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Canada and India’s relationship strengthened by people-to-people ties

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Canada and India enjoy a close relationship that is based on similar institutions and forms of government, and a shared commitment to pluralism, diversity, and democracy. Our friendship is bolstered by strong people-to-people and cultural ties, and a long history of cooperation in a range of areas, including education.

As part of his official visit to India, the Prime Minister, Justin Trudeau, today spent time at cultural and religious sites of significance to people in Canada, India, and around the world.

Prime Minister Trudeau visited the Gandhi Ashram, Mahatma Gandhi’s former residence and the starting point for the Salt March, a major protest in 1930 that played a significant role in India’s independence movement. He also visited the Akshardham Temple, one of India’s largest Hindu temples. The Prime Minister will spend time at other sites of similar importance later this week, including the Golden Temple, a place of religious significance to Sikhs, the Jama Masjid Mosque, the largest mosque in India, and the Sacred Heart Cathedral, Delhi’s largest Catholic church.

The Prime Minister’s visits to these sites highlight how both Canada and India gain strength from their commitment to diversity and pluralism. They also build on the already strong people-to-people ties enjoyed by our two countries.

Canada is home to a vibrant Indian diaspora, with approximately 1.4 million Canadians of Indian heritage. The Indo-Canadian community makes significant contributions to Canadian society in a range of areas, including business, arts and culture, health care and medicine, public service, journalism, advocacy, and philanthropy.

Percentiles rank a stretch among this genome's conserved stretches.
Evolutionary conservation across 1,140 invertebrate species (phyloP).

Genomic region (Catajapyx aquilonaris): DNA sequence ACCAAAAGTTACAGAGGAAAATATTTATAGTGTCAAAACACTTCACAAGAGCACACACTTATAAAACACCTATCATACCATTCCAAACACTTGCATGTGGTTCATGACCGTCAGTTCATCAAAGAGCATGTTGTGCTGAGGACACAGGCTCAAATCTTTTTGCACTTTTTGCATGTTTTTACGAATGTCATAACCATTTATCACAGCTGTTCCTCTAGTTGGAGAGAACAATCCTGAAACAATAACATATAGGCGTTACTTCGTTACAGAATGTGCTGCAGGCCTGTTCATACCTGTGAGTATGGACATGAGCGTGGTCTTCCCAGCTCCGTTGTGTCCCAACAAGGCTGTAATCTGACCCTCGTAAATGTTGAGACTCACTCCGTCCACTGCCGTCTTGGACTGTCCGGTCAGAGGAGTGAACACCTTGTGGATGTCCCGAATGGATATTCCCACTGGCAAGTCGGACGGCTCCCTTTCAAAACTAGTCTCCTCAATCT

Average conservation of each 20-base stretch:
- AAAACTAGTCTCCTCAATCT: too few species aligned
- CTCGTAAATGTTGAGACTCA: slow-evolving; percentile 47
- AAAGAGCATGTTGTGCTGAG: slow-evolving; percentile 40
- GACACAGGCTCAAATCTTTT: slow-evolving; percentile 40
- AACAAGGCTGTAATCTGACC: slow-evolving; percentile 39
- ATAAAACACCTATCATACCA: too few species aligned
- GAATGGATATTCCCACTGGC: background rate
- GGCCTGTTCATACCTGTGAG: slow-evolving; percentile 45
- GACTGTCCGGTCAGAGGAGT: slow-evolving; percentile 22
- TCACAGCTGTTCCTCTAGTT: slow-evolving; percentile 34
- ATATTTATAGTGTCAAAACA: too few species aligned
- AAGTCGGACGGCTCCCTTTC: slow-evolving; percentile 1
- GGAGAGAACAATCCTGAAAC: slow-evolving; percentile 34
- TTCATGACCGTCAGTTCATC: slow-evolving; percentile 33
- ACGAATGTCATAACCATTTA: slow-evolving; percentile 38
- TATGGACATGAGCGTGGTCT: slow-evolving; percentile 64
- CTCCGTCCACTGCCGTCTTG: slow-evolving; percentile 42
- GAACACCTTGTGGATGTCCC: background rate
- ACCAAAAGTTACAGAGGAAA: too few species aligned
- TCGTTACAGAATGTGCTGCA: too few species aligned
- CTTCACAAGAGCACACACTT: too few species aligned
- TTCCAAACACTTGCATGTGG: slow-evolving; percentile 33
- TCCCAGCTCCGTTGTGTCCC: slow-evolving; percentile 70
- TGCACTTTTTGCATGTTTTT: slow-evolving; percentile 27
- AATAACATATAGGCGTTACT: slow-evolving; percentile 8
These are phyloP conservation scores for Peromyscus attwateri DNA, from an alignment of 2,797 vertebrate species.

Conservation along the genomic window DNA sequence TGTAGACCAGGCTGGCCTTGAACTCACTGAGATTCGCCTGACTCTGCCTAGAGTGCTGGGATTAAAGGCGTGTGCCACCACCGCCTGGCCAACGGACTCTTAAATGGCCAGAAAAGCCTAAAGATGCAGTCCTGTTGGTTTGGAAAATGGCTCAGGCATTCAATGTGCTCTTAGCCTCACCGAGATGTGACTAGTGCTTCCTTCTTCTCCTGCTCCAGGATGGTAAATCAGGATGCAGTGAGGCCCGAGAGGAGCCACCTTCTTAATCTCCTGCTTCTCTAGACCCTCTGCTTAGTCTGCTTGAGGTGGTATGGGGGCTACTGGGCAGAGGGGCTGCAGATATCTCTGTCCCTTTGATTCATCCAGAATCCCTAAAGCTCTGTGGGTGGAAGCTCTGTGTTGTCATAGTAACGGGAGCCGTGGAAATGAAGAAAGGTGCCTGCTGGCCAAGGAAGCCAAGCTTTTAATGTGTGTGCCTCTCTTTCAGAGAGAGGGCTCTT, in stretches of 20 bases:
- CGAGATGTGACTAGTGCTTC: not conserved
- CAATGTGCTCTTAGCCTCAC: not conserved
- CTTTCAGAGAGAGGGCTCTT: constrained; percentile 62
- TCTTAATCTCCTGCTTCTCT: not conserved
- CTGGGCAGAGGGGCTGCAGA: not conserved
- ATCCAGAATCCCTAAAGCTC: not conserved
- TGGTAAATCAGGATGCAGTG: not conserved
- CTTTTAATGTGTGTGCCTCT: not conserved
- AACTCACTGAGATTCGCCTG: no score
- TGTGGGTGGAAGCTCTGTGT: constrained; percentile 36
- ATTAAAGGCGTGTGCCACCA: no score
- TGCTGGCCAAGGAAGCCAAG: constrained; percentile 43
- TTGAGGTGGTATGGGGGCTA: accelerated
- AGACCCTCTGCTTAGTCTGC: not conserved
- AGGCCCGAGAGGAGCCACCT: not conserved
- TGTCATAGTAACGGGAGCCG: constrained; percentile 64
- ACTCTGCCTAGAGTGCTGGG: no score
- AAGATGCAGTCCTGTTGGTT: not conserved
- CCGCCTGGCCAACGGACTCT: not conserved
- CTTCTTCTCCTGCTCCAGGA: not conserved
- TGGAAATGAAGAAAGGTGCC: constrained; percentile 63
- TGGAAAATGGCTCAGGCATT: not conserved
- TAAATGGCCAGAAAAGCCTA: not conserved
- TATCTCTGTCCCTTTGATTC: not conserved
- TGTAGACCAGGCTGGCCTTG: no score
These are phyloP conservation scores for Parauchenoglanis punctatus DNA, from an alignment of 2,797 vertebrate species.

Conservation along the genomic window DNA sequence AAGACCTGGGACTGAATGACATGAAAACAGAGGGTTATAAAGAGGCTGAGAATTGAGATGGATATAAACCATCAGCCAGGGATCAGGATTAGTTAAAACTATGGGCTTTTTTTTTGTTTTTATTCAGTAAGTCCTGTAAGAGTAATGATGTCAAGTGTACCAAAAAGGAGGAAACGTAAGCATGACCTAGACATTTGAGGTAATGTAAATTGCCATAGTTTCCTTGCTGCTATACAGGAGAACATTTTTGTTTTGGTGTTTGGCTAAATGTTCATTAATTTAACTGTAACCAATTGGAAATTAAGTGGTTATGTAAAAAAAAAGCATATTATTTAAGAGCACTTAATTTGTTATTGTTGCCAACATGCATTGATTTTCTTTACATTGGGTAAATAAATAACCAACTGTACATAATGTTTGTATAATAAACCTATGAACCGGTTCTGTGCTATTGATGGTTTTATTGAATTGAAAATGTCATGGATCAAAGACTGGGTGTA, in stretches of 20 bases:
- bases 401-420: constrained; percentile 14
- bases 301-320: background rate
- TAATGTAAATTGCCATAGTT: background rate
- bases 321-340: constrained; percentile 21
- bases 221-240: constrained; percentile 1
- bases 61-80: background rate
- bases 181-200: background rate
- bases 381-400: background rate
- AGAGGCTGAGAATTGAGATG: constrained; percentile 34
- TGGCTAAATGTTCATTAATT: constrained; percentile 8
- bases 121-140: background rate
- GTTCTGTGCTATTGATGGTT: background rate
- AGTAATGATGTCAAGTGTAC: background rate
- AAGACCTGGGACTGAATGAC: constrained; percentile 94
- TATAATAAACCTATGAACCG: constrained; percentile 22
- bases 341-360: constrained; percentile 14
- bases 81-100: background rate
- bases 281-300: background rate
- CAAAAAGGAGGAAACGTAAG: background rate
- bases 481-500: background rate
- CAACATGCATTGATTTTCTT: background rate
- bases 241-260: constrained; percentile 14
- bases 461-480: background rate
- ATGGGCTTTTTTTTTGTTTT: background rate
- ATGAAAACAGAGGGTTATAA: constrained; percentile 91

Our people-to-people ties are deepened through a shared focus on the importance of excellence in education. The Prime Minister highlighted that common priority today while speaking to students and participating in a question and answer session at the Indian Institute of Management Ahmedabad. The Institute has student exchange programs with Canadian universities, including McGill University, the University of British Columbia and its Sauder School of Business, as well as the Schulich School of Business at York University. These exchange programs demonstrate the close connections enjoyed between educational institutions in our two countries. 


“These holy sites are of great significance to Indians and people of faith from around the world, including many Canadians. I am grateful to have had the opportunity to visit them, and look forward to the rest of the trip as an opportunity to deepen the already strong Canada-India friendship.”
The Rt. Hon. Justin Trudeau, Prime Minister of Canada

“Canada and India both embrace education as one of the most important pathways to success. It is essential to both our countries that our students and institutions have access to the tools and resources they need to be competitive on the world stage. I thank the students from the Indian Institute of Management Ahmedabad for a great discussion on how education and innovation can help us build a more prosperous future.”
The Rt. Hon. Justin Trudeau, Prime Minister of Canada

Quick facts

  • India is Canada’s second largest source of immigrants (approximately 40,000 in 2016).
  • India is also Canada’s 10th largest source of tourists and international visitors, with 224,000 visits made from India to Canada in 2016.
  • An estimated 124,000 students from India held a permit to study in Canada for six months or more in 2017. Canada is the second most popular destination for Indian students going abroad for higher education.
  • Canadian universities and colleges are also very active in India, and there are currently over 400 agreements between institutions in both our countries.  

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